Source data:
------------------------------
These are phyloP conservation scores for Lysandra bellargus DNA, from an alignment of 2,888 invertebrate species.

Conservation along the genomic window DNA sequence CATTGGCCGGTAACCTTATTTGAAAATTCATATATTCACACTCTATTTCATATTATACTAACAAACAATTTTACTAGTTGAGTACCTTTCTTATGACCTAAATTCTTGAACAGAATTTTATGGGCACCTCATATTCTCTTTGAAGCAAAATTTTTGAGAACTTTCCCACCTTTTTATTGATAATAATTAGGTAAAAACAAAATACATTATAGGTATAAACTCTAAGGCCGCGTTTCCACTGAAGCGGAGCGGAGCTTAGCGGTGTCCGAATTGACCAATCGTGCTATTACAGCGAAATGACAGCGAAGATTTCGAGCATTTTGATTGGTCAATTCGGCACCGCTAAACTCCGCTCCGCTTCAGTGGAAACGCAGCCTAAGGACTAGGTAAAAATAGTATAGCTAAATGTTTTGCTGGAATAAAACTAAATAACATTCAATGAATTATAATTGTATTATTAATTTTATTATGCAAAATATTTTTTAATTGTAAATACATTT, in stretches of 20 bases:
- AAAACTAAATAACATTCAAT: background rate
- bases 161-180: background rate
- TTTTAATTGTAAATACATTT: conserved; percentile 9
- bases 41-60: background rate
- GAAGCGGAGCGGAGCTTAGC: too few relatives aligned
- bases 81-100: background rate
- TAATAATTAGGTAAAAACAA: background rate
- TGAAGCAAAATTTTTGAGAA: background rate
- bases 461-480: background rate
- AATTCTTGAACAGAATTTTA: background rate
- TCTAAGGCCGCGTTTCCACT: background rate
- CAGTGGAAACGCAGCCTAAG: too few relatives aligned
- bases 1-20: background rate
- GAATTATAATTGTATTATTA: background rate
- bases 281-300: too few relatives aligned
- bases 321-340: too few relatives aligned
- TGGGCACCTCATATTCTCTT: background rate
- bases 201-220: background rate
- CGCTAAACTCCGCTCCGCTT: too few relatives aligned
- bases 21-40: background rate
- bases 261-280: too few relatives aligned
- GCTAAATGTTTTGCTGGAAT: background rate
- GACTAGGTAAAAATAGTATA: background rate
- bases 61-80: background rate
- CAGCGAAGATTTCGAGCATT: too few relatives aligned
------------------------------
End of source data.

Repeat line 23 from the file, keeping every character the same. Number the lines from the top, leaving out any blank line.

- bases 261-280: too few relatives aligned